Black Lives Matter Activist Jasmine Richards, Convicted of ‘Felony Lynching,’ Is Free

Angela Bronner Helm
Black Lives Matter activist Jasmine Richards, or Jasmine Abdullah, is free from jail on June 18, 2016.
Twitter screenshot

Jasmine Richards, who also goes by “Jasmine Abdullah,” the Black Lives Matter activist who was convicted of “felony lynching” is now free on bail. The Black Lives Matter-Los Angeles Twitter page made the announcement Saturday.


Richards’ story had been a cause of outrage—one, because the charge of “lynching” had been leveled against a black person, when originally the laws were meant to protect black people; and two, because her conviction happened around the same time as that of sexual predator Brock Turner. Both Turner and Richards received roughly the same sentences—about three months in jail—though her charge seemed retaliatory and thin, while Brock was convicted of sexually assaulting an unconscious woman at a Stanford fraternity party. White male justice. Black woman just-us.

It all began in August 2015, when Richards was arrested at a rally at La Pintoresca Park in Pasadena, Calif, reports the Pasadena Star News. Police were attempting to arrest another woman accused of fighting with staff at a nearby restaurant when Richards attempted “de-arrest” her by pulling her away from police.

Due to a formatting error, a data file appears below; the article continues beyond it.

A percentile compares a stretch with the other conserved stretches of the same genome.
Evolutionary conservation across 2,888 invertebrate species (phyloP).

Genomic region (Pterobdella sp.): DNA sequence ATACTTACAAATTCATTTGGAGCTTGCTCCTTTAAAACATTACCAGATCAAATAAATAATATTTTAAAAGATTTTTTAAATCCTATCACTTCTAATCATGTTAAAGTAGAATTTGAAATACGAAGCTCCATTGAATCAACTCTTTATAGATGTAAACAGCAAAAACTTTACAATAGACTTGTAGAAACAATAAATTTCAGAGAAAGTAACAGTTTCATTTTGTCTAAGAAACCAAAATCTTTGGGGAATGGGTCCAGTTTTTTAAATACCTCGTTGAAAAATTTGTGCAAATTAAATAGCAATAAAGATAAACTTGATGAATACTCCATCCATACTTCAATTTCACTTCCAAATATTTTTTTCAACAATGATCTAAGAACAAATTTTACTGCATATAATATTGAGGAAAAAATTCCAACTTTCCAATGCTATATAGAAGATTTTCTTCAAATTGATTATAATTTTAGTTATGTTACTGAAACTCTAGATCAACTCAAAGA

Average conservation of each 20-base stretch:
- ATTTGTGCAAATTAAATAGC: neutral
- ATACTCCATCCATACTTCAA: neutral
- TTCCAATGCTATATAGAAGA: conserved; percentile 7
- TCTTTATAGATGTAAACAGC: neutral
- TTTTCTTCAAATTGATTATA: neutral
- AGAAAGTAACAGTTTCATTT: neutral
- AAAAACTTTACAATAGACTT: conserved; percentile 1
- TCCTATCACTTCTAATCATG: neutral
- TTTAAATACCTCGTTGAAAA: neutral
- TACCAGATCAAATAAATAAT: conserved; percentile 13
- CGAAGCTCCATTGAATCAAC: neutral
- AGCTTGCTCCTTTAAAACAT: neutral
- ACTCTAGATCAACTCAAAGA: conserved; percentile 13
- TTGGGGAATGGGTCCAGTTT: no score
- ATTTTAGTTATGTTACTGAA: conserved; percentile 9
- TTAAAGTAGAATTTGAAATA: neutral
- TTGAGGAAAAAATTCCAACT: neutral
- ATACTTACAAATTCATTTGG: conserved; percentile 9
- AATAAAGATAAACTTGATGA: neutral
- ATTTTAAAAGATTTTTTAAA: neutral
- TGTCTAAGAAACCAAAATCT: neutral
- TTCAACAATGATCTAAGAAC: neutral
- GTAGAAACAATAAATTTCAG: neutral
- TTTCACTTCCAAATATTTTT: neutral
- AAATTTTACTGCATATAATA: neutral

The paper reports that Richards is a frequent figure at Pasadena’s council meetings, where she often advocated for police reforms and sometimes had tense exchanges with police officers in the audience. With her arrest, she was facing up to four years for “felony lynching,” though she eventually received a sentence of 90 days. The law was originally meant to prevent mobs from taking black people out of police custody and administering “vigilante justice” or hanging them from a tree. To charge a black woman with the crime was the height of insult for many. There was no mob present or a riot, and yet she was still charged with “lynching.”

Since her conviction, #FreeJasmine had been a rallying cry, and many took to social media to celebrate her freedom.


Welcome home, Jasmine!

Read more at the Pasadena Star News.

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